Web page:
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Circular Letter
Ebenezer Baptist Association (GA), 1836
[The Missions/Antimissions Controversy]
     A copious extract from the Circular Letter of the Ebenezer Association for the year 1836 is here given:

     "Great divisions have an existence in our denomination, and, so far as we are able to discover, without substantial cause. Those divisions have for their ostensible cause the friendship for, and support of, missionary and temperance societies by some of our brethren. Though to many it seems that this affords no sufficient cause for division, to others it appears to be abundant ground for the declaration of non-fellowship for churches and members favoring these societies, and the rending asunder of associations of long standing, composed of brethren who have for a long time seen eye to eye and face to face, and have communed at the same table in commemoration of the death and sufferings of our Lord.

     "These being the known consequences of the difference of opinion on the subject of these societies, let us inquire what are the opinions of each party. First, if we are not mistaken, it is the opinion of those who oppose missionary and temperance societies, that God will cause the gospel to be preached to all the nations of the earth; that He will accomplish this in the fulness of His own time and by the use of His own means; that, to do this, human plans are not necessary; and that the present operations have not the sanction of the Word of eternal truth.

     "Those favoring these societies believe that God will send the gospel to all nations of the earth, and this in the fullness of His own time and by the use of His own means; and, further, that now is the time, and that the redeemed of the Lord, and all that they can do and that they have, being the immediate gift of God, are His means; and they trust that the Spirit of the Lord has made them willing to be used for this purpose. They have no doubt that the Scriptures of eternal truth sanction the plans now in operation for the spread of the gospel of Christ. They call upon the opposers of these human plans, as they are called, to say what other course can be pursued for the accomplishment of this purpose. They speak of the blessing of God in favoring brother Judson with life, health, and ability to translate the whole of the Scriptures into the Burman language; and they consider the blessings of God on the labors of the missionaries sent to various stations as proof that God's own time is now and that His own means are employed in doing His own work - the spread of the gospel of Christ. And these things are spoken of by our missionary brethren as encouraging them to go on in discharge of what they believe to be their duty. To our anti-missionary brethren we repeat the words of our Redeemer, 'forbid them not;' they are not against our Lord; for they cause the Scriptures to be translated and published in languages inwhich they have not heretofore been known. They cause the gospel to be preached to the heathen and God blesses the sermons to the conviction and conversion of heathen sinners. These missionary brethren are not 'against' Jesus, and, therefore, by the authority of His own word we say, 'forbid them not.' Can this be the cause of non-fellowship for these brethren? O, Spirit of the Lord forbid it!"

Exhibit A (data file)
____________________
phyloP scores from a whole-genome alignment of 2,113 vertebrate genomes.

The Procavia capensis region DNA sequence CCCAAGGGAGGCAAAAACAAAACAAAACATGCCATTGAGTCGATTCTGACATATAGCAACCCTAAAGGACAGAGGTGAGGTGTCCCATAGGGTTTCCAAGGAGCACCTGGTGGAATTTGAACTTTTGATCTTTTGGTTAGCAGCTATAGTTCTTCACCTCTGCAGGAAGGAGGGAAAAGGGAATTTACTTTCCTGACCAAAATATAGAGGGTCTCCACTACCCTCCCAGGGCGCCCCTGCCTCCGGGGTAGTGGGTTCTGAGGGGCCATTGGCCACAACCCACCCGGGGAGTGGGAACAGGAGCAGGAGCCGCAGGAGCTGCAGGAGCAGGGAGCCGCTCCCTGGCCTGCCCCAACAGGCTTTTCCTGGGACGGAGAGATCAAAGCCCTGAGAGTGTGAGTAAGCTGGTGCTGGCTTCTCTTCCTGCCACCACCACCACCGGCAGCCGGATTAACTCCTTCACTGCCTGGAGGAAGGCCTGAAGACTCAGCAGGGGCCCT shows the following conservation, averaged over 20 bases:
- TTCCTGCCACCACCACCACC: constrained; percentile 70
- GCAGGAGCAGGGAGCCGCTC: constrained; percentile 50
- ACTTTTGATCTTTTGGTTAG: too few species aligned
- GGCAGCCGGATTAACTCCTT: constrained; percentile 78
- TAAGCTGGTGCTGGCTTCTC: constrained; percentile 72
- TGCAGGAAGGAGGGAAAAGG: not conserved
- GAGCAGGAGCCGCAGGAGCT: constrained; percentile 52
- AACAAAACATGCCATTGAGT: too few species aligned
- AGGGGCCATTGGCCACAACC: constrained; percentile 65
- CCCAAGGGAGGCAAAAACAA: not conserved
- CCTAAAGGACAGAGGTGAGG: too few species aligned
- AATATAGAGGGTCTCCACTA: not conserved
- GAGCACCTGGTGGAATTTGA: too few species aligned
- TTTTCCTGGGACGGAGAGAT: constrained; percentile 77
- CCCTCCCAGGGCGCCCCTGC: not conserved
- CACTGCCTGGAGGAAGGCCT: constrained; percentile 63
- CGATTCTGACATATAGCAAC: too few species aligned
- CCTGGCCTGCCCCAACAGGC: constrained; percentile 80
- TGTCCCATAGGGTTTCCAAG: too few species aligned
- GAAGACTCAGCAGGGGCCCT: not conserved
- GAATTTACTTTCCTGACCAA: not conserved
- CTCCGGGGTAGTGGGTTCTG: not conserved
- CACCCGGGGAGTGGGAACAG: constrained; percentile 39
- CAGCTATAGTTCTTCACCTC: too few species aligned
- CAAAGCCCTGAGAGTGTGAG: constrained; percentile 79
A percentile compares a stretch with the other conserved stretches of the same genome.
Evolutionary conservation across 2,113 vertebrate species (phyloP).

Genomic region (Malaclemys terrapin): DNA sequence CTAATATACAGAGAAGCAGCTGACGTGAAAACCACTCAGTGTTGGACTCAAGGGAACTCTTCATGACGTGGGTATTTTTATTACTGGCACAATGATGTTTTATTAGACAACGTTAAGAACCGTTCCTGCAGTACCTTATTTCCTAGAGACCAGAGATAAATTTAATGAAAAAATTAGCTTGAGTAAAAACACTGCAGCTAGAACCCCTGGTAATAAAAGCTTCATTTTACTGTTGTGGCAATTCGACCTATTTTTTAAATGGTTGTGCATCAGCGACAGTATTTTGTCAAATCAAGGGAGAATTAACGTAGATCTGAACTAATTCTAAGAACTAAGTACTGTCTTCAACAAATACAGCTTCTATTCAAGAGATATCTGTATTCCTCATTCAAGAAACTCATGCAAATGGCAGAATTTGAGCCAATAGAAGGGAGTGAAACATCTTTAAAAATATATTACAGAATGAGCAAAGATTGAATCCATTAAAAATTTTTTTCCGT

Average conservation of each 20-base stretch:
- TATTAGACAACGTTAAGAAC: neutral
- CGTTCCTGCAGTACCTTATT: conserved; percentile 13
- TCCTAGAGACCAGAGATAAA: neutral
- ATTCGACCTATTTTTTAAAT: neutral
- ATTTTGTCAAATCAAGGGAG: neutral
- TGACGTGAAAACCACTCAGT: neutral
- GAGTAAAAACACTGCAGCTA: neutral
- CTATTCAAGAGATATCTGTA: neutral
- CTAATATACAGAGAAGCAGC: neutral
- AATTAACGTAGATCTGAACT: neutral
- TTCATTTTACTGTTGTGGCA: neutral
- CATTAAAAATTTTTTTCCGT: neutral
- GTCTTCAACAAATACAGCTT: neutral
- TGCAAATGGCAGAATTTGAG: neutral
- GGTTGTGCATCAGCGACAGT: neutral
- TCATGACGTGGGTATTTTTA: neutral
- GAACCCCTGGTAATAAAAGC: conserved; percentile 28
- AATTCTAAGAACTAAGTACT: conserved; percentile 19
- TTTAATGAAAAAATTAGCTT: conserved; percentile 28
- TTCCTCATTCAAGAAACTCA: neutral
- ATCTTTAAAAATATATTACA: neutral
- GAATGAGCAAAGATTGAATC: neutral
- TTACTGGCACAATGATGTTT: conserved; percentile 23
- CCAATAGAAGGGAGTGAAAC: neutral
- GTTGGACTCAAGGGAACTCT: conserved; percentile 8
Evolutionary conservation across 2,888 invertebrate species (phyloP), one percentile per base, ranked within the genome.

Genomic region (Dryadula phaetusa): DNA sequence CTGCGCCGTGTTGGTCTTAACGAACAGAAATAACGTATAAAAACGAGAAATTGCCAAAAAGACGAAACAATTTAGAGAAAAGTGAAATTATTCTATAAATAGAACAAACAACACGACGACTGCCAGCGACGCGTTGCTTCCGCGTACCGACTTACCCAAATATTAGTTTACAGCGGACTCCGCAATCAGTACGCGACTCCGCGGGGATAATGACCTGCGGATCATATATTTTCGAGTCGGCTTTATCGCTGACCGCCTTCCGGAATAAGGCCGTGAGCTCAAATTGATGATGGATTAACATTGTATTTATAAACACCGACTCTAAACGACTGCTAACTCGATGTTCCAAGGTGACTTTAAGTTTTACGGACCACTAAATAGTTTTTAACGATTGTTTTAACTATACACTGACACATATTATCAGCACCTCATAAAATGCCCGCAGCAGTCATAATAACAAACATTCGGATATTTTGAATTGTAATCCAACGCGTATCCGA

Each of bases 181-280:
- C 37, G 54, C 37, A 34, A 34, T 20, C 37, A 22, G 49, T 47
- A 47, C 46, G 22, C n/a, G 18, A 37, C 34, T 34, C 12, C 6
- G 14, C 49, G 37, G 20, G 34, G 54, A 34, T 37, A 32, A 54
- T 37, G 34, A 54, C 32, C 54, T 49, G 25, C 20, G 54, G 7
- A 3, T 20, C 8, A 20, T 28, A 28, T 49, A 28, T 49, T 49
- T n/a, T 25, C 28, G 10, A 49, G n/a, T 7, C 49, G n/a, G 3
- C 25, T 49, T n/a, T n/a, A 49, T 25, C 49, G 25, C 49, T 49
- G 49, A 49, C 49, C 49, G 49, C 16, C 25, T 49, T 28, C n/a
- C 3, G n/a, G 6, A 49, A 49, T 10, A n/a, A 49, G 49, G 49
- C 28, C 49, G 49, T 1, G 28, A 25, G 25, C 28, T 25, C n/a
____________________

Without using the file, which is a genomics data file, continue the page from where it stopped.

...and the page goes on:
* * * * *
     "Without taking part in these divisions, or expressing an opinion in favor of either party, we conclude this epistle by using the exhortation of the apostle to the Corinthian church: 'Be perfect, be of good comfort, be of one mind, live in peace, and the God of love and peace shall be with you.'

"C. A. THARP, Moderator.



[Samuel Boykin, History of the Baptist Denomination in Georgia, 1881, pp. 211-212. Scanned and formatted by Jim Duvall.]

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